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Advances in Epigenome Research

Collective publication by the International Human Epigenome Consortium with contributions by the Kiel-based working groups from the Cluster of Excellence "Inflammation at Interfaces"

The global research consortium IHEC (International Human Epigenome Consortium) is now publishing a collection of 41 works in renowned research journals. Scientists from Kiel also form part of the consortium, which researches fundamental processes that turn genes on and off in cells and therefore regulate how the cells specialise, how they control functions or how diseases come about. With significant support from Kiel, new findings have been made about highly specialised cells of the immune system, the T cells.  "We now understand how a memory is programmed in the genetic make-up of the immune cells and why the cells can react much more quickly and more effectively when they come into contact with a pathogen again", explains Professor Philip Rosenstiel of the Schleswig-Holstein-based Cluster of Excellence "Inflammation at Interfaces". Rosenstiel and his team from the Institute of Clinical Molecular Biology at Kiel University's Faculty of Medicine have specialised in analysing the transcriptome. The transcriptome, which is all of the gene readouts in a cell, reflects the activity of the gene expression in a cell. The results of the study on memory formation by T cells will now be published in the specialist journal Immunity. Acting as a cooperation partner in this was a working group from the German Rheumatism Research Centre Berlin.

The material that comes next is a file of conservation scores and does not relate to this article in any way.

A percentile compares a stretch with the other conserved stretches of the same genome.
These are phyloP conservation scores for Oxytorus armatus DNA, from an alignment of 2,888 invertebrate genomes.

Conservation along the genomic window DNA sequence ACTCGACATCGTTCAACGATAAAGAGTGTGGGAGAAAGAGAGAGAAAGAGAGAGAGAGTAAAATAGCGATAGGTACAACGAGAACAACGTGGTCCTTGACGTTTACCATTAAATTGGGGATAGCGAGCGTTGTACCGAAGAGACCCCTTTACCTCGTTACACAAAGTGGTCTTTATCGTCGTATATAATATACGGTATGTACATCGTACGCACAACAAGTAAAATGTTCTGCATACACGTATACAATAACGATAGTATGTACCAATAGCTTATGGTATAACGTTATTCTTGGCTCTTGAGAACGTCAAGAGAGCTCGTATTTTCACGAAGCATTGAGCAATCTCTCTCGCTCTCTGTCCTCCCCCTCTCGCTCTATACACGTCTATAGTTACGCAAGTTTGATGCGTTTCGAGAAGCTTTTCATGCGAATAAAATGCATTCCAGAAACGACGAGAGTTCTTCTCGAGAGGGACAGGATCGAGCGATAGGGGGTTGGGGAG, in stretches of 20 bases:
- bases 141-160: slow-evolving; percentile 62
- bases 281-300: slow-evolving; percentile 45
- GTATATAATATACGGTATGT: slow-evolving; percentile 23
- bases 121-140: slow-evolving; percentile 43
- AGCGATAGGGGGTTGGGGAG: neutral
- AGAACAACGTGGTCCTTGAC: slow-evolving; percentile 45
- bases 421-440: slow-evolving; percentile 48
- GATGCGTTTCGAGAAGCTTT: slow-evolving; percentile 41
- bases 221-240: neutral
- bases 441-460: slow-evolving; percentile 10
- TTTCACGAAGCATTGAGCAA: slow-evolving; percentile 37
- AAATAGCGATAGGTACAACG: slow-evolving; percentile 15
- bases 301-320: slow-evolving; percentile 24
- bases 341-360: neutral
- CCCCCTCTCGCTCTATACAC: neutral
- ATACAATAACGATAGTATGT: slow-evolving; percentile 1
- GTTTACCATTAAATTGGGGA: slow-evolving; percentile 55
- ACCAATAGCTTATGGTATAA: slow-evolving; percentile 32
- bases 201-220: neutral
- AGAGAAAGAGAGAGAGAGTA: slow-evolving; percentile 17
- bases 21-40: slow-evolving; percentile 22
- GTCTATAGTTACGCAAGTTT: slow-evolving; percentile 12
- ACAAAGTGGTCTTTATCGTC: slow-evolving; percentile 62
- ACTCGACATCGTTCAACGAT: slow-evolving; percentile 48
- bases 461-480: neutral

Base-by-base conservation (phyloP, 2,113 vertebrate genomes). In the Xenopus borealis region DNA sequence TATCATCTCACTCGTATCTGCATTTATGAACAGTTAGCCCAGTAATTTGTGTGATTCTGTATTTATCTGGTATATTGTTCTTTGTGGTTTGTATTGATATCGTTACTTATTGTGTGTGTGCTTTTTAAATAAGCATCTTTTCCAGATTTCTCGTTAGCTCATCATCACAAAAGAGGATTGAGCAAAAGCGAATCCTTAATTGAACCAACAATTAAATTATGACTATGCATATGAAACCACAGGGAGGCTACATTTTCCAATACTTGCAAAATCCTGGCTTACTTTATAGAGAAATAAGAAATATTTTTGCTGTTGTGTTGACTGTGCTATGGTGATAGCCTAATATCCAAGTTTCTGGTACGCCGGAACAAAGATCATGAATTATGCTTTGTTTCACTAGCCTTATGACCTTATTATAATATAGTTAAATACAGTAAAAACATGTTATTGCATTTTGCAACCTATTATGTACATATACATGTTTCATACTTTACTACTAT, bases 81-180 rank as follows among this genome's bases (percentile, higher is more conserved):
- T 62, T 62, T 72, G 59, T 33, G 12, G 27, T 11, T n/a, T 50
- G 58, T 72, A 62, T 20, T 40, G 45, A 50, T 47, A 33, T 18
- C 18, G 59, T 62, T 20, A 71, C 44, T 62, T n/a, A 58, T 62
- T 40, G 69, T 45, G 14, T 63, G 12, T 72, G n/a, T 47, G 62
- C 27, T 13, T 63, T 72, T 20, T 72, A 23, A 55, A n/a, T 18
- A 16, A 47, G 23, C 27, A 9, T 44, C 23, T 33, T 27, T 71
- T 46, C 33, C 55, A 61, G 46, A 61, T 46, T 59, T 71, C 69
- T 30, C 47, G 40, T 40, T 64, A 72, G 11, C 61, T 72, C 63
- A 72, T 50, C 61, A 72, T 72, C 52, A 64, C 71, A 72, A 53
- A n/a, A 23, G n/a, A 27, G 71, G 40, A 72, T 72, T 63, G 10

How are genes switched on and off in cells? Put simply, this is the question that epigenetics deals with. In order to understand how cells specialise, how bodily functions are controlled or how diseases come about, decoding the genome, or knowing the building block sequence of the individual gene is simply not enough. The state of activity of the gene is also important, and this is essentially determined by small chemical changes in the genetic material, known as epigenetic markers. Epigenetic control elements include, for example, DNA methylation. This is when a methyl group is added to a DNA building block. By doing so, regulatory sequences are basically sealed off, which means the machinery that reads the gene is no longer able to bind to the DNA and so the gene cannot become active. Another chemical modification relates to DNA packaging. In simple terms, a gene can be read if the DNA is loosely packaged, otherwise it probably cannot be read.

This and other chemical DNA modifications have been systematically recorded, worldwide, since 2010 in the International Human Epigenome Consortium (IHEC). This major project aims to produce the epigenetic profile of every type of human cell. These reference epigenomes should then be publicly available, so that they can act as comparative data for future research projects. Two working groups from Kiel are involved in the German part of the IHEC, the Deutsches Epigenom Programm, DEEP. These groups are addressing the epigenetic modifications in chronic inflammatory bowel diseases (headed by: Professor Stefan Schreiber, spokesperson for the Cluster of Excellence "Inflammation at Interfaces") and the analysis of the transcriptome (headed by: Professor Philip Rosenstiel).